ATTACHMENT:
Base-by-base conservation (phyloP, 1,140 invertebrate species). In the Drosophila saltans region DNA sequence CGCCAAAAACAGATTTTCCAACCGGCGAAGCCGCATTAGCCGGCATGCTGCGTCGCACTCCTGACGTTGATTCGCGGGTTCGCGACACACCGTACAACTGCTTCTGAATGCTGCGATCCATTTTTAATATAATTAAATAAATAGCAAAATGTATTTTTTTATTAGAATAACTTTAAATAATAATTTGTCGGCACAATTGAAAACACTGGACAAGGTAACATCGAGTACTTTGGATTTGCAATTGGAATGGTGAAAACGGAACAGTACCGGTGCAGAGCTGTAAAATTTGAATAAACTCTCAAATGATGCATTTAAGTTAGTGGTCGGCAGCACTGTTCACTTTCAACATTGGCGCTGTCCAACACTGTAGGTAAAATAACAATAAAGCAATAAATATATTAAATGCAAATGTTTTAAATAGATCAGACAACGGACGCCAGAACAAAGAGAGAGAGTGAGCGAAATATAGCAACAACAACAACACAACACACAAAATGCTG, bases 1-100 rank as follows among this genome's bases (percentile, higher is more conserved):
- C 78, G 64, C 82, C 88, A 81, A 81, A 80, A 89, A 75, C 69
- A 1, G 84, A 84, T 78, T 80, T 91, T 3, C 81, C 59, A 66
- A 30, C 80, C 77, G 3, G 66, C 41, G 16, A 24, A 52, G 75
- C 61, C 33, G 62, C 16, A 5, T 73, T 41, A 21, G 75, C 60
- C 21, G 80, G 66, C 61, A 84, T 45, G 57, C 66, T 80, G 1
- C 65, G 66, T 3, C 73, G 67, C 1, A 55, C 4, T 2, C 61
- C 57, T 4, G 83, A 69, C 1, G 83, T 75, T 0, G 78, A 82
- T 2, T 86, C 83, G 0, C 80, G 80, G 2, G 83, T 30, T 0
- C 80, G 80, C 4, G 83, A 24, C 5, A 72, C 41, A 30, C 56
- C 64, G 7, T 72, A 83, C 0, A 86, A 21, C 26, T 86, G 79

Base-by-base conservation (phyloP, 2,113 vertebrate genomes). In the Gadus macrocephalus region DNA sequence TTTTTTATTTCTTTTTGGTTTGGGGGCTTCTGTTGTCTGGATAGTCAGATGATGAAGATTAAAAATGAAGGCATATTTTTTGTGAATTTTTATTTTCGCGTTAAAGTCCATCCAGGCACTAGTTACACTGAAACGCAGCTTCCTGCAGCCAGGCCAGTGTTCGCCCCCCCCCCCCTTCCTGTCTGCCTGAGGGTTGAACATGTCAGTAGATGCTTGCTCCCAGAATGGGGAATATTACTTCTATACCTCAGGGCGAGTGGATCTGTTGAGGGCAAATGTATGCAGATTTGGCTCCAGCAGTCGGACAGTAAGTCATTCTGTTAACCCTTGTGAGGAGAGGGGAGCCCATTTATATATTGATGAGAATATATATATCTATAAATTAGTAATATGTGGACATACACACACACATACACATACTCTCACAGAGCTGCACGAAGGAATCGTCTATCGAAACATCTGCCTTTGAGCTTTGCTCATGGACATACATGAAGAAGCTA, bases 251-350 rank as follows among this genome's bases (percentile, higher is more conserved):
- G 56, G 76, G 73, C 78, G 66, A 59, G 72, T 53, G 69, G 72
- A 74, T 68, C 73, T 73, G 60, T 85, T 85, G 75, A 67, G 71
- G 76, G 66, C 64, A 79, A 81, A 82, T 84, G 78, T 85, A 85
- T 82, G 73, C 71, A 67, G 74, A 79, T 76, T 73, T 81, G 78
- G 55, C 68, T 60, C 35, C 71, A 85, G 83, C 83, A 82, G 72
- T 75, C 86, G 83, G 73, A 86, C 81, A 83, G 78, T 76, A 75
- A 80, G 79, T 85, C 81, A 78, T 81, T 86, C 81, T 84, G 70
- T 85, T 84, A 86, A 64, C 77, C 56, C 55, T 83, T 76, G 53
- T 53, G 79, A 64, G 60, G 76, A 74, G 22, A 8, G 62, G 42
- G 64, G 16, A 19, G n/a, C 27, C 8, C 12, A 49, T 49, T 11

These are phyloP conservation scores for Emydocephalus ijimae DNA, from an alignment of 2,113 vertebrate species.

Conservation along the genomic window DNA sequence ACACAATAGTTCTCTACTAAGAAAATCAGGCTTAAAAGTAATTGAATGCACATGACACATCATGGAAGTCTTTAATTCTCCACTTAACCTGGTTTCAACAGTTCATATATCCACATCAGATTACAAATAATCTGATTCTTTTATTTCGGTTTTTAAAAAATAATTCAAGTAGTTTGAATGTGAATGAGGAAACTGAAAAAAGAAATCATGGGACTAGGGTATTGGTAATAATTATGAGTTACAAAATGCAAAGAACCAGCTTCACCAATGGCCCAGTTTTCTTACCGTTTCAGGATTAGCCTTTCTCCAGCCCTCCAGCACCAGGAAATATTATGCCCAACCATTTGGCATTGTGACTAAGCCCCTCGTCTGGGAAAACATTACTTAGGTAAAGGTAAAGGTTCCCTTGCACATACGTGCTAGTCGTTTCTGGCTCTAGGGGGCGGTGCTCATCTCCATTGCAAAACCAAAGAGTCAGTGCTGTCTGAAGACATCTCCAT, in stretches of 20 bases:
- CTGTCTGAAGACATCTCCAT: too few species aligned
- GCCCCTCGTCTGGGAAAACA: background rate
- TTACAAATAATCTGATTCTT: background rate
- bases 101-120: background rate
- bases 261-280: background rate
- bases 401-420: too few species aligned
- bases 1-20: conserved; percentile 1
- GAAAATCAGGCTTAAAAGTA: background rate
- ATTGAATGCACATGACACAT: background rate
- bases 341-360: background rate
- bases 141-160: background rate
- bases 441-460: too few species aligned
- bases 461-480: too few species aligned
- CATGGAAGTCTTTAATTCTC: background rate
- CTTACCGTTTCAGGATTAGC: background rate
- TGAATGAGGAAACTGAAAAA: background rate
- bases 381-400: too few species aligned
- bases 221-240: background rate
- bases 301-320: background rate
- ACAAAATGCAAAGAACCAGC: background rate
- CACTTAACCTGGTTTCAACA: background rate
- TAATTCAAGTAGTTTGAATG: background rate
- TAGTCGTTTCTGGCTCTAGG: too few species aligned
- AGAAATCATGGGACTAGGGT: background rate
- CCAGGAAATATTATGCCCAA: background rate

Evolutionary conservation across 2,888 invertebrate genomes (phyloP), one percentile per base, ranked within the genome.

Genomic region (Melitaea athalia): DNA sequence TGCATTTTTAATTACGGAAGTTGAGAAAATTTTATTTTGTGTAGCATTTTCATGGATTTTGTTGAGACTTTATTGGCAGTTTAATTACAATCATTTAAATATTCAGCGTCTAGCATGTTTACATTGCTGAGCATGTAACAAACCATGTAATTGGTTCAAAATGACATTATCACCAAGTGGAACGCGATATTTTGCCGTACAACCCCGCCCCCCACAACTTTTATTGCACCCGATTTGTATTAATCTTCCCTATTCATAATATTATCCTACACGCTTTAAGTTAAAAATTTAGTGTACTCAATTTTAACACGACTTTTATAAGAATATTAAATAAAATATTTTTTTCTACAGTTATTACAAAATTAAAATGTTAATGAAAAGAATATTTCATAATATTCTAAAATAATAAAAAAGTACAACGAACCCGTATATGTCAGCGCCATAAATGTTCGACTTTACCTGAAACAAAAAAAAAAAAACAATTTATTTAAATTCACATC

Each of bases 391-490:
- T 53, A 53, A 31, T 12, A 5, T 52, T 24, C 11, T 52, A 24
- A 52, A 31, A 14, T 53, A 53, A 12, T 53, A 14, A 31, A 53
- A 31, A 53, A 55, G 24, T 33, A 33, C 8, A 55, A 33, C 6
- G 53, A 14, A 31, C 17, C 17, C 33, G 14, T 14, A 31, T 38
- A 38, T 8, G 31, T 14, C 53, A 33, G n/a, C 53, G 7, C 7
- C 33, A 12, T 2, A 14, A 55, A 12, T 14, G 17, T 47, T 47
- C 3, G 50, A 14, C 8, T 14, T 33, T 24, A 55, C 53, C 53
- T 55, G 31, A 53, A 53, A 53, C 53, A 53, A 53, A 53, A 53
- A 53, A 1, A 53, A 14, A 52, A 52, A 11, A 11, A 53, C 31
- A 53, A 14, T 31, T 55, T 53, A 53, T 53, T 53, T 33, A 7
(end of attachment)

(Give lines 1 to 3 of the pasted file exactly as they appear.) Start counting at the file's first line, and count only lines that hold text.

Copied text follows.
Base-by-base conservation (phyloP, 1,140 invertebrate species). In the Drosophila saltans region DNA sequence CGCCAAAAACAGATTTTCCAACCGGCGAAGCCGCATTAGCCGGCATGCTGCGTCGCACTCCTGACGTTGATTCGCGGGTTCGCGACACACCGTACAACTGCTTCTGAATGCTGCGATCCATTTTTAATATAATTAAATAAATAGCAAAATGTATTTTTTTATTAGAATAACTTTAAATAATAATTTGTCGGCACAATTGAAAACACTGGACAAGGTAACATCGAGTACTTTGGATTTGCAATTGGAATGGTGAAAACGGAACAGTACCGGTGCAGAGCTGTAAAATTTGAATAAACTCTCAAATGATGCATTTAAGTTAGTGGTCGGCAGCACTGTTCACTTTCAACATTGGCGCTGTCCAACACTGTAGGTAAAATAACAATAAAGCAATAAATATATTAAATGCAAATGTTTTAAATAGATCAGACAACGGACGCCAGAACAAAGAGAGAGAGTGAGCGAAATATAGCAACAACAACAACACAACACACAAAATGCTG, bases 1-100 rank as follows among this genome's bases (percentile, higher is more conserved):
- C 78, G 64, C 82, C 88, A 81, A 81, A 80, A 89, A 75, C 69
- A 1, G 84, A 84, T 78, T 80, T 91, T 3, C 81, C 59, A 66